Papa holua found in Hookena by Napoleon Kalolii Pukui, 1905.

SLED OF A CHIEFESS

On the 6th of last month, N. K. Pukui, traveling agent of the Hawaiian Realty and Maturity Co., while on a tour of the Island of Hawaii, found the above illustrated sled in a cave at Hookena, Hawaii.

It is said that the oldest kamaainas of Hookena have heard from their parents and grandparents that sometime in the reign of King Keawenuiaumi, about two hundred and fifty years ago, a high chiefess named Kaneamuna [Kaneamama] was the living at Hookena. Her principal amusement was hee holua (coasting on a sled) and hee nalu (surfing).

She had her people make a sliding ground for her on a hill just back of the little village of Hookena, and ordered a sled, or land toboggan, called a papa holua, as well as a surfing board, or a papa hee nalu. When the slide was finished she passed many pleasant hours sliding down the steep hill. This slide was composed of smooth stones covered with rushes. After her death her sled and surf board disappeared, and the secred of their hiding place was never revealed.

It is believed the sled and board found in the cave belonged to the High Chiefess. They are made of the wood of the bread-fruit tree and at the present time are in very good condition. The cocoanut fiber ropes are still attached to the sled.

(Advertiser Photo.)

ANCIENT HAWAIIAN SLED FOUND IN A KONA, HAWAII, CAVE.

[See also the Hawaiian-Language article found in Ka Na’i Aupuni, 12/6/1905, p. 2.]

(Pacific Commercial Advertiser, 12/6/1905, p. 5)

SLED OF A CHIEFESS

The Pacific Commercial Advertiser, Volume XLII, Number 7279, Page 5. December 6, 1905.

Fishpond and fish and the court, 1915.

Court Holds Fish Don’t Go With Pond

Famous Molokai Fish Pond Case Passed on by Supreme Court—Decision Raises New Questions.

What’s fish pasture worth?

This is a question which Attorney Dan Case is trying to have answered, because on behalf of a client he will probably soon be putting in a bill against Attorney Eugene Murphy for a goodly sum for the care of Murphy’s finny property in a certain pond on Molokai. It is the famous fish pond case again.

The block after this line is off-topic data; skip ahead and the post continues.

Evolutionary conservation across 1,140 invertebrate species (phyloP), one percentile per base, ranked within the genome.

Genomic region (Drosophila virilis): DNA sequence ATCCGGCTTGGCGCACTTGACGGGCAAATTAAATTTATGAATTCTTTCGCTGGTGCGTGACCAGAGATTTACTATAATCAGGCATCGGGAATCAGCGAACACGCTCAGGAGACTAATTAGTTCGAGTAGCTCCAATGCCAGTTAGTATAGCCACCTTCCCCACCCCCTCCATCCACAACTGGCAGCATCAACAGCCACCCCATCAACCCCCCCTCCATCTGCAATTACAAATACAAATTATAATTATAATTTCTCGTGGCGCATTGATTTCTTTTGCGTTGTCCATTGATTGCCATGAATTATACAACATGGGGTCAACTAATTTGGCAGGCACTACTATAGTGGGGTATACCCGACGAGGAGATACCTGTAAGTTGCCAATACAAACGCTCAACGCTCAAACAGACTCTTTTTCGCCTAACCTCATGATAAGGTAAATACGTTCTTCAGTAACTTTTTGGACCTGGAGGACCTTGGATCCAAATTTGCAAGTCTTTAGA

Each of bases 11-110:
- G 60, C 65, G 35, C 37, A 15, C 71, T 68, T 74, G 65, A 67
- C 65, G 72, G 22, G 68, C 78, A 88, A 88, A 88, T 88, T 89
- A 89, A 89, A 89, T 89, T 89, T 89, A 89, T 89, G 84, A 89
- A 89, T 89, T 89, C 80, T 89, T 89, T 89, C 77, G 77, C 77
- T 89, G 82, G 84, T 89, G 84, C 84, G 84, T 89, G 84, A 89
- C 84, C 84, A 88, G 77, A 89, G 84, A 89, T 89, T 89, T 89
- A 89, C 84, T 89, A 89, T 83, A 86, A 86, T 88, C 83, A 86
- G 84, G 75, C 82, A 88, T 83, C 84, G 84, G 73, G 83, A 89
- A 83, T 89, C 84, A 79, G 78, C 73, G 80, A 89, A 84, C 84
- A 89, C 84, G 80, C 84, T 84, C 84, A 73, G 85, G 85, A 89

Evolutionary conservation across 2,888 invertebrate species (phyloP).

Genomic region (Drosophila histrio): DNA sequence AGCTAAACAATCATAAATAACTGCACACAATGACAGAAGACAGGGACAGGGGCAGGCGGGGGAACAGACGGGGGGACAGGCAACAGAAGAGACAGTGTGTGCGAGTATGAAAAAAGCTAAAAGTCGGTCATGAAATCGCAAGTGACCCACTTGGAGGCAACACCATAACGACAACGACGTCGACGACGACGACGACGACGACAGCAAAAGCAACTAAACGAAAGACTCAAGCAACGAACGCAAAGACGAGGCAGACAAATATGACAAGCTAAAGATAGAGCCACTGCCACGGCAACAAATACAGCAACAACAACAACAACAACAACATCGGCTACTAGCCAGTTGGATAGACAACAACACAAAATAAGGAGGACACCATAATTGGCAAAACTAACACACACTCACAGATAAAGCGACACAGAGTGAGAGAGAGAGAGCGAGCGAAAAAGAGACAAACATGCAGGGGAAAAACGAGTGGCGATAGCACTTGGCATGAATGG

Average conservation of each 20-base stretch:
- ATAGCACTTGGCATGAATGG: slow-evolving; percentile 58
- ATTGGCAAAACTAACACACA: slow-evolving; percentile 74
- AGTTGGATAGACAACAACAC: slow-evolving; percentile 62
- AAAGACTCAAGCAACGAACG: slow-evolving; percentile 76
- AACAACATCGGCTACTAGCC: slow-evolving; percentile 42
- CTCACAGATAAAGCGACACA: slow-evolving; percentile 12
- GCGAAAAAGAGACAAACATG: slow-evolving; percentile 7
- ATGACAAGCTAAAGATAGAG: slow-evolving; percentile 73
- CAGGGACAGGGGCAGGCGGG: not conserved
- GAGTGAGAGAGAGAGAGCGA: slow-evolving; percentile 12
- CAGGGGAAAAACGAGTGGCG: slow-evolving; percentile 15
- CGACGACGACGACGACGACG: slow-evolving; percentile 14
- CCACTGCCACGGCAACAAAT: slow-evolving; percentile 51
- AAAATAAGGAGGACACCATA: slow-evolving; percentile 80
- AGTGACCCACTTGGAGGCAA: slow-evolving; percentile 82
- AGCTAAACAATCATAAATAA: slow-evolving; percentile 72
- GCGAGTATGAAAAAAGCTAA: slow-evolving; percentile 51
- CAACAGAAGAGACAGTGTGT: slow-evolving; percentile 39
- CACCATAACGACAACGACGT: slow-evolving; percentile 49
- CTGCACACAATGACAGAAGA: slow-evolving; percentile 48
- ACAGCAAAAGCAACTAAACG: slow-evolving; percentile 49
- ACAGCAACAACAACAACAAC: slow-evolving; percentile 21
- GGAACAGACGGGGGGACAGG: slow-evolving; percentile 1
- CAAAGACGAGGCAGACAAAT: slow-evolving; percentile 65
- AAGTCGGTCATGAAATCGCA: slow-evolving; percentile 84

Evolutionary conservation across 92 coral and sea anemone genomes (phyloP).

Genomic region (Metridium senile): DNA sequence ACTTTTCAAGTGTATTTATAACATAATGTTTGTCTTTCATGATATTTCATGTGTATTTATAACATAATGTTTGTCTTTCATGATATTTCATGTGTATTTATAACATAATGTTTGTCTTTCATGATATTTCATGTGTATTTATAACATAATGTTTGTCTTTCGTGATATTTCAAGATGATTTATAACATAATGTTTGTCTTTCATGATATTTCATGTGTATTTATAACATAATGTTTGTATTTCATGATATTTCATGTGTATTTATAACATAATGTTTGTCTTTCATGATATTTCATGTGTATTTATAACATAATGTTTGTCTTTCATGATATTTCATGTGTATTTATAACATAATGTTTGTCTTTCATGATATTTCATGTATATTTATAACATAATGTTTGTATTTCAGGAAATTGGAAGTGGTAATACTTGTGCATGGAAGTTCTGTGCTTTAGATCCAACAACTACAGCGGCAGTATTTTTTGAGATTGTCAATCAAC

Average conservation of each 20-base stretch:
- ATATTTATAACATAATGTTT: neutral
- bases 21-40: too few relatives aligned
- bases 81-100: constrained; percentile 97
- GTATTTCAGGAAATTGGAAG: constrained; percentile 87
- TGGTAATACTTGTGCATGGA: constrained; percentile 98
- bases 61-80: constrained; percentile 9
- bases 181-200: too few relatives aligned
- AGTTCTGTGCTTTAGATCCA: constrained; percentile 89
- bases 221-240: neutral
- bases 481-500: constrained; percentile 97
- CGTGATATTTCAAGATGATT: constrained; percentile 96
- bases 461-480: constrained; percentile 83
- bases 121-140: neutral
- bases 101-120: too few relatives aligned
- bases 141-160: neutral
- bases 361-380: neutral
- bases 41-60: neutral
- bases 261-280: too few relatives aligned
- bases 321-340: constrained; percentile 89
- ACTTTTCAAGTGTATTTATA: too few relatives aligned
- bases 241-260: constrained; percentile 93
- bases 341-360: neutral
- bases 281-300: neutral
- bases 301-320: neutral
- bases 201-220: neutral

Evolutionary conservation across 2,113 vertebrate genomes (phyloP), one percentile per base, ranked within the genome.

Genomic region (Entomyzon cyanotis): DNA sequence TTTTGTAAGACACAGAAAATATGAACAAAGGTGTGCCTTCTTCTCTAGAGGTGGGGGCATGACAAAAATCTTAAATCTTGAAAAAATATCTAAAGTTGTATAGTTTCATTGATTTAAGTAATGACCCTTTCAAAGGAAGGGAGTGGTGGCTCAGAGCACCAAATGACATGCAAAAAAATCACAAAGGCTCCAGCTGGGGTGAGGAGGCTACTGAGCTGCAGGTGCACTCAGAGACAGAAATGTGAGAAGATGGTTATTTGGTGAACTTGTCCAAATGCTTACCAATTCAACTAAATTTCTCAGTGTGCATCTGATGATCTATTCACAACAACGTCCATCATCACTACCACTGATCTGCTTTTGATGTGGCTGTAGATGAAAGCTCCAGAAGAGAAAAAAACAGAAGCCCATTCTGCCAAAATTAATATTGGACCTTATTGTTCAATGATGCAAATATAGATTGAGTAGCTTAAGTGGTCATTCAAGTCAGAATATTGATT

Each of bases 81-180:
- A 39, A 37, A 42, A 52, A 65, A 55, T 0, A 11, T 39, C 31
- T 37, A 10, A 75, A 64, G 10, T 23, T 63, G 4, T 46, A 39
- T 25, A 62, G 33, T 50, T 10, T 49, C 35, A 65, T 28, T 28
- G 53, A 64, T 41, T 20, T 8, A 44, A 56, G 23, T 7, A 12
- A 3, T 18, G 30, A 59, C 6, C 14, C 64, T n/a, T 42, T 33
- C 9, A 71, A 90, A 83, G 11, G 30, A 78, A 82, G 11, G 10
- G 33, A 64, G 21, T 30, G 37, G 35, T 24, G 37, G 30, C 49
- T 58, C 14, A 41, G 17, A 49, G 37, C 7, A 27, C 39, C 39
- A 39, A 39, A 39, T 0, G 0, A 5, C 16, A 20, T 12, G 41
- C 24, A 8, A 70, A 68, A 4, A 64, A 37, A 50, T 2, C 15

The question has been brought up through a supreme court decision, rendered this week, in which the court apparently holds that when a man sells a fish pond he doesn’t necessarily sell the fish that may be in it. About six months ago a Japanese named Kanayama bought at sheriff’s sale the lease on the fish pond in question, only to be sued a little later for damages because he had taken fish from the pond. The suit was filed by Murphy, attorney for Akutogawa [Akutagawa], the Japanese who previously owned the lease, and who had given his attorney a bill of sale on the fish in the pond.

In the district magistrate’s court, judgement was rendered against Murphy, but on his appeal to the supreme court, this is reversed. The syllabus of the opinion of the higher court read:—”The judgement is reversed and the cause remanded to the district magistrate of Molokai with instructions to enter judgement in favor of the plaintiff for the sum of $75 and costs.”

The question is now what Murphy purposes doing to get his fish, which presumably are trespassing in the pond, and also what bill for pasture the owner of the pond can collect for caring for them all this time. And the end is not yet.

(Maui News, 7/24/1915, p. 6)

Court Holds Fish Don't Go With Pond

The Maui News, Volume XXII, Number 22, Page 6. July 24, 1915.

Wailuku and Lahaina get new marketplace, 1880.

Wailuku will soon have a market-place, and so will Lahaina. Each town has $2,000 appropriated for the purpose. His Excellency Governor Dominis gives his attention to the erection of these useful structures. The fish-market of Lahaina is sometimes more varied and abundant than that of Honolulu. The mullet ponds of Molokai furnish inexhaustible supplies of fish; and the coast and bays of Lanai could supply a great city with crawfish, crustacea, and bivalves of various kinds, and with turtle in exceptional quantities. We have noticed the terrapin brought to Lahaina. The Makawao district will supply the Wailuku market with an abundance of choice beef and mutton. The large and commodious markets at both towns will, no doubt, contribute to the increase and greater variety of supplies.

[Wow, this article has so much varied information: on government spending, fish supply, fish ponds, ranching, &c., &c., &c.]

(Wednesday Express, 9/8/1880, p. 1)

Wailuku will soon have a market-place...

The Wednesday Express, Volume I, Number 1, Page 1. September 8, 1880.